Platforms encouraged to use tech to enforce honesty
"As e-commerce technologies and innovations provide more convenience for our lives, they also bring dishonest behavior in industry, including fraud in online travel bookings or payments," said Chen Zhen, a researcher from the National Academy of Development and Strategy at Renmin University of China.
"The dishonesty harms consumers' interests, creates disorder in cyberspace and will not contribute to the future of e-commerce," he said, suggesting that all e-commerce service providers should move to protect their users' rights through technology.
For example, e-commerce platforms should set up online channels for consumers to report or complain about problematic online shoppers. Or they could take advantage of big data to identify which online sellers are not honest in business, he said.
He made the remarks at the China Internet Integrity Conference organized by the China Federation of Internet Societies on Monday in Beijing.
"Honesty is indispensable in modern businesses," he said. "When we offer more services for netizens through technological innovation, the service quality is also essential, as it will maintain trust between online sellers, platforms and consumers."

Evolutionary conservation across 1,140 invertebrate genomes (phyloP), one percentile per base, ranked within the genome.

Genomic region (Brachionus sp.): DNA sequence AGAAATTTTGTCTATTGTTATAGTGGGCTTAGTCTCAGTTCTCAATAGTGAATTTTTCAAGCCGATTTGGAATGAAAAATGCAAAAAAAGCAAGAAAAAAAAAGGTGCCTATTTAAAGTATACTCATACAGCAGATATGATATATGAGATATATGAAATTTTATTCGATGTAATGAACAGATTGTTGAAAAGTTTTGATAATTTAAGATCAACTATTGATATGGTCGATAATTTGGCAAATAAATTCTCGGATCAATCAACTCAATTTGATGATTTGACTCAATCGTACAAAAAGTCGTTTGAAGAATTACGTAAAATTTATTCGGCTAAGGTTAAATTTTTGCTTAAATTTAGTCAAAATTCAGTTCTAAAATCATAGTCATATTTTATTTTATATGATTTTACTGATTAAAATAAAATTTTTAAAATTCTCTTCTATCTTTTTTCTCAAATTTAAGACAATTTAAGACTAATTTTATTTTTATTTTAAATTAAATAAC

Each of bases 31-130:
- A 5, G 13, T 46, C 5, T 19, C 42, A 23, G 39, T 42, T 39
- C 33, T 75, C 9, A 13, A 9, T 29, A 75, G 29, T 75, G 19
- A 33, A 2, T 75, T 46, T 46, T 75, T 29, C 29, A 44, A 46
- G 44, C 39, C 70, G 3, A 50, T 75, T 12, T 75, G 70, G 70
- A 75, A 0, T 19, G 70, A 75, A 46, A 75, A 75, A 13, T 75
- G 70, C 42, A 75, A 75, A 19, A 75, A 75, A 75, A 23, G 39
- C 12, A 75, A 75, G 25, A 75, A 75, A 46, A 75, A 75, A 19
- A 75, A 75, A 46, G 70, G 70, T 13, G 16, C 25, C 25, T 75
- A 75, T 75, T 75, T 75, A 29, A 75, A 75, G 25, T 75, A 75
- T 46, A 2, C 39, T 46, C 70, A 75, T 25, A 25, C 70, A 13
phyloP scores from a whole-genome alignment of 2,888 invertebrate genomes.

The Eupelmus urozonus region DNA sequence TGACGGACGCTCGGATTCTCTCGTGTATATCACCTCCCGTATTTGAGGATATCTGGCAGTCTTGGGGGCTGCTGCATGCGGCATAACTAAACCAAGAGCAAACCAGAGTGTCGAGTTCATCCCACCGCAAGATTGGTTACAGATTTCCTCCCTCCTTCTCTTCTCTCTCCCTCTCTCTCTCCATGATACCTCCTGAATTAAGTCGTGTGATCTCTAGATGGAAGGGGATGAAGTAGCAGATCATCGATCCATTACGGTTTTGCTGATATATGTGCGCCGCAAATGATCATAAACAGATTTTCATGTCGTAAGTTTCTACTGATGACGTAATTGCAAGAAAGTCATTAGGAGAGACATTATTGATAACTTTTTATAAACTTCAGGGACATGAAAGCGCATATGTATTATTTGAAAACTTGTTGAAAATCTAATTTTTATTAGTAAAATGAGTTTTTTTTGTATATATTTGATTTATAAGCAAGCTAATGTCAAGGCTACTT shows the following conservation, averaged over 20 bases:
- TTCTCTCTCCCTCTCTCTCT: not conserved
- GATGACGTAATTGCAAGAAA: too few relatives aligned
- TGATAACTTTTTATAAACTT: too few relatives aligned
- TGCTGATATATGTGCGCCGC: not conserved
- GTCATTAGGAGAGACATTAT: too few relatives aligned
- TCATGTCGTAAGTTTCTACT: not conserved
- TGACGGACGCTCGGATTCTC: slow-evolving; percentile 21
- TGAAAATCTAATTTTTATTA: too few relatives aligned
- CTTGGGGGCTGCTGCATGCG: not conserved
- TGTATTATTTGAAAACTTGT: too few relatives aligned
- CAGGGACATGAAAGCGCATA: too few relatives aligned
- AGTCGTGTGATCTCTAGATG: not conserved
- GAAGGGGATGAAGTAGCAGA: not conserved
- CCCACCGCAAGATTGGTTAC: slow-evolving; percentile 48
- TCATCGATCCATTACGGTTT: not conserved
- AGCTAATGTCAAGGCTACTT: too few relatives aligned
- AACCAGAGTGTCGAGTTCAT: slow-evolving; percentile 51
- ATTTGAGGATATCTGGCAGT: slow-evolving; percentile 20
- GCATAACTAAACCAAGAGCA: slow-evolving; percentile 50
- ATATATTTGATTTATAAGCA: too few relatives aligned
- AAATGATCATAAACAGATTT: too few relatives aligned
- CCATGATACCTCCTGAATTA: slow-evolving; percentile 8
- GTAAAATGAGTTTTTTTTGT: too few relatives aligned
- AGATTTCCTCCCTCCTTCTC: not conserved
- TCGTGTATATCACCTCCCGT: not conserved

Long Baozheng, vice-president of e-commerce giant JD, agreed, saying his company has highlighted honesty at every step of its work, such as online seller identification, delivery of goods and feedback reviews.
JD, along with nine other popular e-commerce service providers, pledged in October to join an all-out effort to combat counterfeits and shoddy goods, making trustworthiness the top priority of their businesses.
"We've encouraged online shoppers to join the fight, as it's also good for them to enhance their awareness of the importance of credibility," Long said. "So far, 35,821 new online sellers have signed the agreement."
Xing Yue, vice-president of Alibaba's public relations department, also expressed determination to stop dishonest behavior.
She said her company is studying block chain in several sectors, such as Alipay and AliHealth, "as we hope to apply the technology to build up China's credibility".
A report, issued on Monday by Renmin University of China and the societies under the country's top internet regulator, the Cyberspace Administration, also made the building of a legal framework and law enforcement a high priority in e-commerce development.